There is also a wider concern that we wish to raise. We are aware that The BMJ is not the only high quality information provider to have been affected by the incompetence of Meta’s fact checking regime. To give one other example, we would highlight the treatment by Instagram (also owned by Meta) of Cochrane, the international provider of high quality systematic reviews of the medical evidence. Rather than investing a proportion of Meta’s substantial profits to help ensure the accuracy of medical information shared through social media, you have apparently delegated responsibility to people incompetent in carrying out this crucial task. Fact checking has been a staple of good journalism for decades. What has happened in this instance should be of concern to anyone who values and relies on sources such as The BMJ.
We hope you will act swiftly: specifically to correct the error relating to The BMJ’s article and to review the processes that led to the error; and generally to reconsider your investment in and approach to fact checking overall.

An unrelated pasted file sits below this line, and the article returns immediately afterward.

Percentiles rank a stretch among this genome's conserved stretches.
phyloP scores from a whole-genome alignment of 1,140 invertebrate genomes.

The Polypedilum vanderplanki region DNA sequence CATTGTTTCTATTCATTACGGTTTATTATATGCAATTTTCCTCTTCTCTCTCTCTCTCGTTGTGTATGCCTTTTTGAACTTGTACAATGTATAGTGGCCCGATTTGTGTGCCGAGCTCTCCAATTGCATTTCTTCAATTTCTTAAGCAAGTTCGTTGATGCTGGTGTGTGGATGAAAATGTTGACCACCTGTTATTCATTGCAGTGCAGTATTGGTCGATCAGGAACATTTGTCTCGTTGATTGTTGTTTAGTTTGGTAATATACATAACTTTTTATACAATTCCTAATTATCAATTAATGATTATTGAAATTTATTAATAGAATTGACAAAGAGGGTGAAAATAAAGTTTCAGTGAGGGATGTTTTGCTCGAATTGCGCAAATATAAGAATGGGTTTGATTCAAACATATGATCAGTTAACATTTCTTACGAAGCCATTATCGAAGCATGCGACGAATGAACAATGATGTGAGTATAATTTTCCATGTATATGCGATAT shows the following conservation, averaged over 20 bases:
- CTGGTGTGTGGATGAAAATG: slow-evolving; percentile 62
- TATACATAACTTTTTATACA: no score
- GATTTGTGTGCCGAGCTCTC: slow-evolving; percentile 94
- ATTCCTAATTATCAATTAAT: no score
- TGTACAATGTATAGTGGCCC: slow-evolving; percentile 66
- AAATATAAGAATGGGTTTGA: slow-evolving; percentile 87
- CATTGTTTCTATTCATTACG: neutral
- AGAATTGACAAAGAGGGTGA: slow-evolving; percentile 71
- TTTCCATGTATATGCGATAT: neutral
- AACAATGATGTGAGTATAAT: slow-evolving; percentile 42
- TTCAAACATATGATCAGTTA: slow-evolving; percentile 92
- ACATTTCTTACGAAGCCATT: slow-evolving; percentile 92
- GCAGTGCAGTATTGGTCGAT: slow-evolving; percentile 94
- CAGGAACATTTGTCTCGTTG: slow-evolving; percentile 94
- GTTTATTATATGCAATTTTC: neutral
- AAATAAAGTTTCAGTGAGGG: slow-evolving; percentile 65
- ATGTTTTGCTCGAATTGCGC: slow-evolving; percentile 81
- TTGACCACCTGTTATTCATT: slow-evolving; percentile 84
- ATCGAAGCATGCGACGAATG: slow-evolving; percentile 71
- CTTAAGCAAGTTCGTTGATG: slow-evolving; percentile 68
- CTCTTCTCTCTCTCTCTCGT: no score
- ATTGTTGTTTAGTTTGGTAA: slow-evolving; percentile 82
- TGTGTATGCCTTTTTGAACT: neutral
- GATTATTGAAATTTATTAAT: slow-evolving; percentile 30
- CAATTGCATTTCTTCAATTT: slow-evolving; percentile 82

Fiona Godlee, editor in chief
Kamran Abbasi, incoming editor in chief
As current and incoming editors in chief, we are responsible for everything The BMJ contains.
 Thacker PD. Covid-19: Researcher blows the whistle on data integrity issues in Pfizer’s vaccine trial. BMJ. 2021 Nov 2;375:n2635. doi: 10.1136/bmj.n2635. PMID: 34728500. https://www.bmj.com/content/375/bmj.n2635
 Miller D. Fact Check: The British Medical Journal Did NOT Reveal Disqualifying And Ignored Reports Of Flaws In Pfizer COVID-19 Vaccine Trials. Nov 10, 2021. https://leadstories.com/hoax-alert/2021/11/fact-check-british-medical-jo…
Competing interests: As current and incoming editors in chief, we are responsible for everything The BMJ contains.